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Cameron Passmore CIM, FMA, FCSI

Portfolio Manager

Benjamin Felix MBA, CFA

Associate Portfolio Manager
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  • 1.800.230.5544
  • F613.237.5949
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  • Ottawa, Ontario K1S 2E1

Getting carried away with the RRSP deduction

February 24, 2016 - 0 comments

It is common for Canadians to make last minute RRSP contributions in order to claim the deduction and receive an immediate tax refund. While satisfying, using the RRSP deduction in the same year that a contribution is made can be suboptimal if a person’s tax rate is increasing from one year to the next. This can be illustrated with two cases.

An individual with a 2015 income of $150,000 and a 2016 expected income of $300,000 makes a $20,000 RRSP contribution before the 2015 RRSP deadline. We will assume that when they use the deduction, their tax refund is received at the end of the year that it is used, and is then added to the RRSP account. Investment growth over the relevant time period is assumed to be 5%.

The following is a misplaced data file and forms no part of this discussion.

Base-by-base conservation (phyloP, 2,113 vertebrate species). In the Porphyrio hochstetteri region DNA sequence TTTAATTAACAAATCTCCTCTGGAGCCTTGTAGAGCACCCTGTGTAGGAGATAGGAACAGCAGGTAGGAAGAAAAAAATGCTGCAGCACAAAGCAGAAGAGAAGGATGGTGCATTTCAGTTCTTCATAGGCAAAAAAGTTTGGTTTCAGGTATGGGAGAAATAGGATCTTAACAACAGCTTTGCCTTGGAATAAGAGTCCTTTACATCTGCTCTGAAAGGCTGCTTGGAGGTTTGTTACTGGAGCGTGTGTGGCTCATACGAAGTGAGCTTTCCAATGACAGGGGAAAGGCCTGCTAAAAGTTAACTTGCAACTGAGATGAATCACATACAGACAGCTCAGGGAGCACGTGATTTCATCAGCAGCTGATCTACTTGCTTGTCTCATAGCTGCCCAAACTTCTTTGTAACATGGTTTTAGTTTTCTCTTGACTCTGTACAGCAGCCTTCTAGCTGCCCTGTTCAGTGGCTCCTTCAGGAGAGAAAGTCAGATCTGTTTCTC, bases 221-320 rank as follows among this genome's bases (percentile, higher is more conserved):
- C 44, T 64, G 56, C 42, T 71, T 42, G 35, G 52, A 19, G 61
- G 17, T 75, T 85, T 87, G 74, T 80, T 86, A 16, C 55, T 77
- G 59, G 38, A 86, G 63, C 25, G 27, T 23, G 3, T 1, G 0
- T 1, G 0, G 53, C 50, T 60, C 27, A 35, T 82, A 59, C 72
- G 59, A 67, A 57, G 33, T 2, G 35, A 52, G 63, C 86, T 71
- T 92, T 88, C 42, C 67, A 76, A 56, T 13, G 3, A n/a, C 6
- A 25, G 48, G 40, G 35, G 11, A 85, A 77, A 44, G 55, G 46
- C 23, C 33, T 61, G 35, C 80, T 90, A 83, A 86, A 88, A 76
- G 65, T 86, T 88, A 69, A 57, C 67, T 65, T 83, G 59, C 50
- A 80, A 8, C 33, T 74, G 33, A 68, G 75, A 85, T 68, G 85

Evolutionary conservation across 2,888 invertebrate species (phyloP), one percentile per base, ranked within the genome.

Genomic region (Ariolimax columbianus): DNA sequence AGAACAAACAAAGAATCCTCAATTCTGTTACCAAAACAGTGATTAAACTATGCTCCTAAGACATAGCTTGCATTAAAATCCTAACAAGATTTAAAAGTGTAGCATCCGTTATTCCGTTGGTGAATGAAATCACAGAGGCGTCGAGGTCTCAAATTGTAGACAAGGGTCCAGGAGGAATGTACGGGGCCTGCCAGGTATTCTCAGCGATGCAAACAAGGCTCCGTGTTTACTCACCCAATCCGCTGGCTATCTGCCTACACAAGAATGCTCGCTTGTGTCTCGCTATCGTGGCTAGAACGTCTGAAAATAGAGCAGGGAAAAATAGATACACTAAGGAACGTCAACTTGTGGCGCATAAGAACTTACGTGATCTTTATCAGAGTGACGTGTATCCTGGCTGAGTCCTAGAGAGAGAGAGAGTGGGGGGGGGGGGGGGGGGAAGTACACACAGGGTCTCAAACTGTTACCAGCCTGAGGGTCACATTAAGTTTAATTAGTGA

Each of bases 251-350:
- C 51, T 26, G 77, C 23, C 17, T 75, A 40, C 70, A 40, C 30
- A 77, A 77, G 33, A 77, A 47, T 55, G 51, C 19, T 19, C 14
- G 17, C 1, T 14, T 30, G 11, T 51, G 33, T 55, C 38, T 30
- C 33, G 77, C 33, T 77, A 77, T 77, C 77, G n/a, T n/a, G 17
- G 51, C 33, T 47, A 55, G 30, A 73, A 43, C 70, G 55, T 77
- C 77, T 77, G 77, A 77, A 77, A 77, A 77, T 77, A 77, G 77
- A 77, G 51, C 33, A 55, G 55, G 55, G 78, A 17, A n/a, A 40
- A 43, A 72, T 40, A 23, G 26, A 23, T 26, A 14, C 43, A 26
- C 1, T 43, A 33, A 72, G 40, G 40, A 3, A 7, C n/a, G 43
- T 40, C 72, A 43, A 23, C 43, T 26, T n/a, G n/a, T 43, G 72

Case 1: Use the Deduction in 2015

A 2015 taxable income of $150,000 sits at the top of the 46.41% tax bracket. Using the $20,000 deduction will result in a deferral of $9,282 in taxes. Reinvested immediately in the RRSP, the total account value at the beginning of 2016 is $29,282. This grows to $30,746 by the end of 2016.

Case 2: Carry Forward the Deduction to 2016

A 2016 taxable income of $300,000 is well into the 53.53% tax bracket. $20,000 contributed to the RRSP at the end of 2015 grows to $21,000 by the end of 2016, at which time the carried forward $20,000 RRSP deduction is used, resulting in an income tax deferral of $10,706. The end result is $31,706 in the RRSP at the end of 2016.

  Case 1 Case 2
2015 RRSP Contribution 20,000 20,000
2015 tax deferral 9,282 -
2015 growth 1,464 1,000
2016 tax deferral - 10,706
2016 RRSP balance 30,746 31,706

Assuming a 5% rate of return, Case 2 results in a 3% greater RRSP balance than Case 1. If it could be known that the market would have strong returns in 2016, it would be preferable to claim the deduction in 2015 and invest the refund. For example, Case 1 will become more favorable than Case 2 once the 2016 rate of return is at or above 12%. However, with a foggy crystal ball, deferring the deduction to 2016 results in a more reliable outcome.

At tax time, it is prudent to be strategic with the RRSP deduction to maximize its benefits.

By: Ben Felix with 0 comments.
Filed under: Financial Planning
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